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From "William A. Rowe Jr." <>
Subject Re: mysql apache md5
Date Tue, 08 Mar 2011 06:06:26 GMT
On 3/7/2011 8:31 PM, Noel Butler wrote:
> On Mon, 2011-03-07 at 19:38 -0600, William A. Rowe Jr. wrote:
>> On 3/7/2011 5:31 PM, Noel Butler wrote:
>> > On Mon, 2011-03-07 at 13:51 +0100, Johan De Meersman wrote:
>> >> Umm... I'm no crypto guru, but I've never heard of MD5 having variants,
let alone a salt. MD5 is MD5 is MD5. APR, incidentally, is the Apache Runtime, afaik - part
of the build kit for apache modules.
>> >>
>> >> I strongly suspect your problem is on another level.
>> >>
>> >>
>> > 
>> > Actually, he is correct. Though, the Apache variant of md5 is a chosen improved
>> > method, it really shouldn't be called MD5 since it is not compatible with, well,
base MD5 :)
>> > 
>> >
>> > 
>> > MD5
>> > 
>> > "$apr1$" + the result of an Apache-specific algorithm using an iterated (1,000
times) MD5
>> > digest of various combinations of a random 32-bit salt and the password. See
the APR
>> > source file apr_md5.c
>> > <>
>> > the details of the algorithm.
>> > 
>> > 
>> >       *MD5*
>> > 
>> > $ openssl passwd -apr1 myPassword
>> > $apr1$qHDFfhPC$nITSVHgYbDAK1Y0acGRnY0
>> > 
>> > 
>> > I agree Apache should probably not be calling it MD5. Perhaps it needs renaming
and MD5 as
>> > we all know it, be, MD5.
>> > 
>> > and for this reason I will xpost to devs list for some clear (maybe) explanation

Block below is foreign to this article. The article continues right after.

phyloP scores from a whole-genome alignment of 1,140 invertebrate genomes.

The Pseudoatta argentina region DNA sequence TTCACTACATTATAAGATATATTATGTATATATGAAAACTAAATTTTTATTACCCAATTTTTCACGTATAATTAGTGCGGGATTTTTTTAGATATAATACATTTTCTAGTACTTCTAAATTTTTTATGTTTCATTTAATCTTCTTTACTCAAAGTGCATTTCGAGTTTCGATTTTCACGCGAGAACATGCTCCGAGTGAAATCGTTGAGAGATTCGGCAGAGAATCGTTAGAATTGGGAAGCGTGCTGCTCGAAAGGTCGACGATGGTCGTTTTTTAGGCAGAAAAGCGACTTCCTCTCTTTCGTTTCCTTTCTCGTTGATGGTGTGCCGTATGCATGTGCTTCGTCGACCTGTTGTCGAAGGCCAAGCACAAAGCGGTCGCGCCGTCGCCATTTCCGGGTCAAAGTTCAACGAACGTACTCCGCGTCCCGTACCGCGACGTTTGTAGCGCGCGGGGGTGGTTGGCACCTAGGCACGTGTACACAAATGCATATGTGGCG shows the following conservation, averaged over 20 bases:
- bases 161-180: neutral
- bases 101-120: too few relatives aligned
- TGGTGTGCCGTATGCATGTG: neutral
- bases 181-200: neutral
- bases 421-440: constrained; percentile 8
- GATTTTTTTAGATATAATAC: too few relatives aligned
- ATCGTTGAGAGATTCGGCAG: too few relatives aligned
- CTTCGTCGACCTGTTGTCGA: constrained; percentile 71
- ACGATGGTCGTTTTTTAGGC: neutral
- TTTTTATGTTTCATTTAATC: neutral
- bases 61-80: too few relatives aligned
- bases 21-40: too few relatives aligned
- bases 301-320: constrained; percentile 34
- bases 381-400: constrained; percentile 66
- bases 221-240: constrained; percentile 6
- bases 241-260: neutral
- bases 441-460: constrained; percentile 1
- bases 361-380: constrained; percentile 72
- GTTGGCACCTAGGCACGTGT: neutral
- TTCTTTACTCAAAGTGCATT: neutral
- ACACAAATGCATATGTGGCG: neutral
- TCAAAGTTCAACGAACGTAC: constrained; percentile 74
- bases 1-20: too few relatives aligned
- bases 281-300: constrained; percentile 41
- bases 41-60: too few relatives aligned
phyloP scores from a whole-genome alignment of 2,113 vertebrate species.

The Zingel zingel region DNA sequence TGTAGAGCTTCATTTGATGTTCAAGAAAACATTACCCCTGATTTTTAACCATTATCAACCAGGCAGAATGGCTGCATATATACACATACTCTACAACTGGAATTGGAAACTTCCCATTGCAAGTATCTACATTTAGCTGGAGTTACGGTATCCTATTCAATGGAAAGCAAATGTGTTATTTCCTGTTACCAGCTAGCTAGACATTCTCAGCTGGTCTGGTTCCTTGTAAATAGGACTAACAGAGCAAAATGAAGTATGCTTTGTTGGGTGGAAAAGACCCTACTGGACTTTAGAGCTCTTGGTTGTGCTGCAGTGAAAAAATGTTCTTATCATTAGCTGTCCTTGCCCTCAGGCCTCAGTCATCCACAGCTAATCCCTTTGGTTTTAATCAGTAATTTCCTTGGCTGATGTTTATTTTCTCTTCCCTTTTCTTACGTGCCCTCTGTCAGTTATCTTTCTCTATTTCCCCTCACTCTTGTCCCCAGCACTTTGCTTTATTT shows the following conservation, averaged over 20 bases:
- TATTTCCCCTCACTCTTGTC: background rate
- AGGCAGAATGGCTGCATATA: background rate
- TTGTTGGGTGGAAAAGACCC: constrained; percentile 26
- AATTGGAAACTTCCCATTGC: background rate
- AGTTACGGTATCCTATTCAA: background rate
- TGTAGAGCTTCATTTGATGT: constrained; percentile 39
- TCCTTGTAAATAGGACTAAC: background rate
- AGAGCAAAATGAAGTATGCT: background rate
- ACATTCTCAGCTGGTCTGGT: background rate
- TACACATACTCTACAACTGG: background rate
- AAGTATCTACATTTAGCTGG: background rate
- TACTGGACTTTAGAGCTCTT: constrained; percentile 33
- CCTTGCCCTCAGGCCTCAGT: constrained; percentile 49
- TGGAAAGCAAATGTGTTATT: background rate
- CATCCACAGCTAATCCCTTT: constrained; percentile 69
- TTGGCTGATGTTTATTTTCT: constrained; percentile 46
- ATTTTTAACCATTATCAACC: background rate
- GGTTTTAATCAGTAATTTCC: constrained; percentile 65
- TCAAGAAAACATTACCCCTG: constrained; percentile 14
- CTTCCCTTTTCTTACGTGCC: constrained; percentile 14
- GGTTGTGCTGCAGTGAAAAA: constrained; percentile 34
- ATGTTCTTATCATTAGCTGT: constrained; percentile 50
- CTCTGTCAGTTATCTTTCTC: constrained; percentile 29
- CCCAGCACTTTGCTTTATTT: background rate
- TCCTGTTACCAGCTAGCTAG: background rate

as to why
>> > it was called this.
>> > 
>> > I don't think Edward's questioning is unreasonable, given the popularity of
>> > combination, they are touted to work hand in hand, but as he pointed out, they
are not,
>> > even exampled by openssl wanting -apr1  not -md5 to be compatible, so I can
see how
>> > this would be a problem with MySQL insert of md5(foo)  not be recognised by
an Apache md5
>> > wanting.
>> But what does this have to do with httpd?  At best, you are suggesting a docs improvement.
>> Otherwise this is on the language you are using and not an ASF issue... but the desired
>> behavior has been part of Crypt::PasswdMD5 for a dozen years, just to give you a
>> example... and apache_md5_crypt() is unambiguous.
> That was a repost from  a mysql list...  the OP was saying md5 should be md5, when using
> apache auth against an md5 hash as its auth mechanisms , it does not accept the md5 hash
> inserted into a DB, ie : using mysql  insert md5(foo)  it wont for the OP recognise it,
> when using AuthDBDUserPWQuery.
> In other words, if you claim to support MD5, it should read an inserted md5 hash. But
> will forward your post to the OP.

As cited above, we don't support just "any old arbitrary MD5", and if you are using
that particular generic form of MD5 today, you really should spend some time reviewing
security lists, a ROT13 p/w encoding is just about as effective.  But the hash in
question is not MD5, but Apache MD5, which is and always was a different thing.

If you have any pointers to our docs where the difference isn't made clear, the docs
team would really like to hear specifics!  See the address above for their list.

That said, a "real" SHA-1 is supported, and stronger options are well warranted, if
not overdue, given that SHA-1 is on equally shakey ground :)

Back to our regular programming.

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